Tuesday, November 11, 2014
Thank You For Your Service
Every day, Old Glory flies proudly at the entrance to Canyon Vistas RV Resort in Gold Canyon, Arizona, where we are spending the winter. This is the view one evening as the sun was setting on the Superstition Mountains to the north.
Today is Veterans' Day and the resort had a parade that ended at the flag pole for a flag raising ceremony. It was perhaps the quietest parade we have ever seen, but a number of people staying here decorated their golf carts, bikes and motor cycles to participate. The parade began with a truck carrying two accordion players who are here for an RV rally. They played patriotic songs as they rode the parade route.
Here are some other parade participants.
In any Arizona snowbird resort, you will find lots of Canadians. It gets cold, really cold, up north during the winter. One parade participant wore his Royal Canadian Mounted Police uniform. We once saw a unit of these Mounties participating in the Skagway, Alaska, 4th of July parade. They patrol the US-Canadian border not far away.
As the parade passed by, those of us staying here follow along to the flag pole at the entrance.
There were flags for each of the branches of the US military.
Before the flag raising, we sang the Star Spangled Banner. I always choke up and my eyes fill with tears when I sing that. I'm not a very emotional person, but thinking of how that was written (we have been to the fort where it was composed) and what our freedom means to me, to our country and the world, always makes me teary-eyed. We also sang (OK, I listened) Oh Canada, the Canadian national anthem. Their military often fights alongside ours around the world. Then the large United States flag was raised up the pole.
Shelly Glaus, activity director here, gave a moving speech about her father, who was a prisoner of war during World War II, and a saying they had hanging on their wall as she grew up, talking about the value of supporting our country, being willing to serve and die for it, and the fact that some things are so important, so valuable, we must be willing even to die for them.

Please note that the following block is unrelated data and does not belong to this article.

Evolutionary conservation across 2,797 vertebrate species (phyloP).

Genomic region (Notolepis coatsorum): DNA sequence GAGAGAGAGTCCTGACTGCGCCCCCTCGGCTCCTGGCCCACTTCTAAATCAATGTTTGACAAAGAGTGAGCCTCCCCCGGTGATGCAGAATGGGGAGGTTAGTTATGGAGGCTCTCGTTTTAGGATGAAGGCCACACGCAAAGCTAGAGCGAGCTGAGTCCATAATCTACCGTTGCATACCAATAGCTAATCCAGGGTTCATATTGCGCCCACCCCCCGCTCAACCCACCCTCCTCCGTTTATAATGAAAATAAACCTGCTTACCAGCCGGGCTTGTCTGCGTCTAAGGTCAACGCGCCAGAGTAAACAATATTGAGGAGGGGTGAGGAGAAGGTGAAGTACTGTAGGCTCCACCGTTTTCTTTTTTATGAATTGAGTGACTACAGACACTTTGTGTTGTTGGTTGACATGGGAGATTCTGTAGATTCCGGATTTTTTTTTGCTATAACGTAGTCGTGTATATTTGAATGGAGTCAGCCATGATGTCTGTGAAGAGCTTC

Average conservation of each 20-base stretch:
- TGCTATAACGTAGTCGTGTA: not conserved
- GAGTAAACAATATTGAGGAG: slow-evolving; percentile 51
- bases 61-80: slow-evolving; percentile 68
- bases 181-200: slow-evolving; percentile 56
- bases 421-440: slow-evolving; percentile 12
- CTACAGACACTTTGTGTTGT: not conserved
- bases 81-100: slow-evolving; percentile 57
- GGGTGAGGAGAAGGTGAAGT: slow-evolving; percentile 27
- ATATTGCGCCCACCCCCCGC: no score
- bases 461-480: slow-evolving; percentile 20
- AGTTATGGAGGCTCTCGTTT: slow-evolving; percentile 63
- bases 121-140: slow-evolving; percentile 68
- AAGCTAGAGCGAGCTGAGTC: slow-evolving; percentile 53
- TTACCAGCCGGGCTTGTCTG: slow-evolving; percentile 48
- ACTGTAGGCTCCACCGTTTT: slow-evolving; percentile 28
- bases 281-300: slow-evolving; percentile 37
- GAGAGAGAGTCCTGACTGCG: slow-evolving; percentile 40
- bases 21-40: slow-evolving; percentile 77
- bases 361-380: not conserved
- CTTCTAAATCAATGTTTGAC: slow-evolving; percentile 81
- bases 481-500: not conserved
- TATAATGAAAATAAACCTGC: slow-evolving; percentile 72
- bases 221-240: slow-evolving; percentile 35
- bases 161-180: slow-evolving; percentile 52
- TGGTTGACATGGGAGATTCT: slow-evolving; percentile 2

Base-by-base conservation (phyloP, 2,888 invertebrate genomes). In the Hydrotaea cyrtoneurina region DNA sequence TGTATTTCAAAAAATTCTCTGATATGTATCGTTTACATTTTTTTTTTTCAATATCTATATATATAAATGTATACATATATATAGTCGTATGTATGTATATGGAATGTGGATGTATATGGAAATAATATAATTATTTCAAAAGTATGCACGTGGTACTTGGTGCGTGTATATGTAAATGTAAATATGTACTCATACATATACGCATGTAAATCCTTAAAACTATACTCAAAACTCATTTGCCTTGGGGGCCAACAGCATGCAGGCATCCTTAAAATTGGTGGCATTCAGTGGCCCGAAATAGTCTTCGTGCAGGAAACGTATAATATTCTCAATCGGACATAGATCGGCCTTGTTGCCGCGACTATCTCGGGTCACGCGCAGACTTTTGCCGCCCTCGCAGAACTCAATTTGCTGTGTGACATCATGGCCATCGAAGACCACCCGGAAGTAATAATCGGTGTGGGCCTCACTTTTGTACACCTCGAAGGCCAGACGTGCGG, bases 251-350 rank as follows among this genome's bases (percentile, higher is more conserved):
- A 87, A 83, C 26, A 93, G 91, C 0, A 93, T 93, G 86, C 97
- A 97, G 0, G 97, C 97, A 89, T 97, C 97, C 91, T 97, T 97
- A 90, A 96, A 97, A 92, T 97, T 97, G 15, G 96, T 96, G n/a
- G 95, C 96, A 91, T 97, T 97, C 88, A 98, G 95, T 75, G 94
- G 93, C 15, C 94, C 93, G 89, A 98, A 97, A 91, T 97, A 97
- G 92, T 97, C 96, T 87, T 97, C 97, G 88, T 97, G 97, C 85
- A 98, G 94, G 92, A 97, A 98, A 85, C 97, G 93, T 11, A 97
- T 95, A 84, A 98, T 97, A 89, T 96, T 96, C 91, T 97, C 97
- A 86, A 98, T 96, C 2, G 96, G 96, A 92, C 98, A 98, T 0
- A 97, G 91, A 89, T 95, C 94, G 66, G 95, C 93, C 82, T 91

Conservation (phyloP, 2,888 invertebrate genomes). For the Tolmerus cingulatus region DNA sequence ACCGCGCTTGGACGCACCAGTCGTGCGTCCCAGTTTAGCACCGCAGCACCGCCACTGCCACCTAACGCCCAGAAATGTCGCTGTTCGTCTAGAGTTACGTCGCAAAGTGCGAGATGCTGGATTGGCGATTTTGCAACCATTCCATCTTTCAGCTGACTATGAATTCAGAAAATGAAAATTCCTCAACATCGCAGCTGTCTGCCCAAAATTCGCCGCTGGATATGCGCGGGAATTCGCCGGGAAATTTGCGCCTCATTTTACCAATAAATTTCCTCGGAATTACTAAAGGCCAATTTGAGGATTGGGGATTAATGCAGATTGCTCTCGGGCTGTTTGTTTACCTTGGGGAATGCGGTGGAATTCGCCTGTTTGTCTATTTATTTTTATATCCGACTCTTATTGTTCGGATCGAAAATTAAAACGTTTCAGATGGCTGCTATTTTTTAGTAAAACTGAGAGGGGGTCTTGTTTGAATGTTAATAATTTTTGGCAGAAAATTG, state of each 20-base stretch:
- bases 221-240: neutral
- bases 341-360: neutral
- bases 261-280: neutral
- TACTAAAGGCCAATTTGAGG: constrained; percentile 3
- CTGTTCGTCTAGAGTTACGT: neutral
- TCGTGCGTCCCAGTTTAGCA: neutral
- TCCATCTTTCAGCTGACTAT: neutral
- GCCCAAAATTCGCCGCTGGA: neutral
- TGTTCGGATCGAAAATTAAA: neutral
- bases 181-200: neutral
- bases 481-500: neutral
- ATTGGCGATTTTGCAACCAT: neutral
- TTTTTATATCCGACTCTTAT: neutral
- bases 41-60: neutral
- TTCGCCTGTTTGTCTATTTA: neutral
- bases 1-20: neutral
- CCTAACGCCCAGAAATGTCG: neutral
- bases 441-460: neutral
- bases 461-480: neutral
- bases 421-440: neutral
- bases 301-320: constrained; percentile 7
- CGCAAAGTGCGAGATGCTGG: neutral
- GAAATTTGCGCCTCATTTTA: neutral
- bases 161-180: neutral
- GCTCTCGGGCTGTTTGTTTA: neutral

Our family has many members that have served in the military. Our older son Doug, seen here at his wedding to Sherry in 1998, served in the US Marine Corps for 23 years, seeing action in Kuwait and Iraq, as well as Panama and other places.
John's brother, one brother-in-law, two nephews, the husband of a niece, my uncle and John's cousins have all been in the service. And the history of family members who have fought for our country goes back to the Spanish American War, the Civil War, the War of 1812, and The Revolutionary War.
I remember marching in the Denver Veterans' Day Parade when I was in the pep club in high school. In 1973, John and I were in Washington, DC, on Veteran's Day and attended the ceremony at Arlington National Cemetery when the head of the Veterans Administration laid the wreath at the Grave of the Unknown Soldier.
I am so grateful I live in this wonderful country, that I am free to do and say what I want, go where I want. I am grateful that so many people over the centuries have served to preserve that freedom and to help other people and countries be free from oppression. Thank you to all who have served and to those who have died to give me this way of life.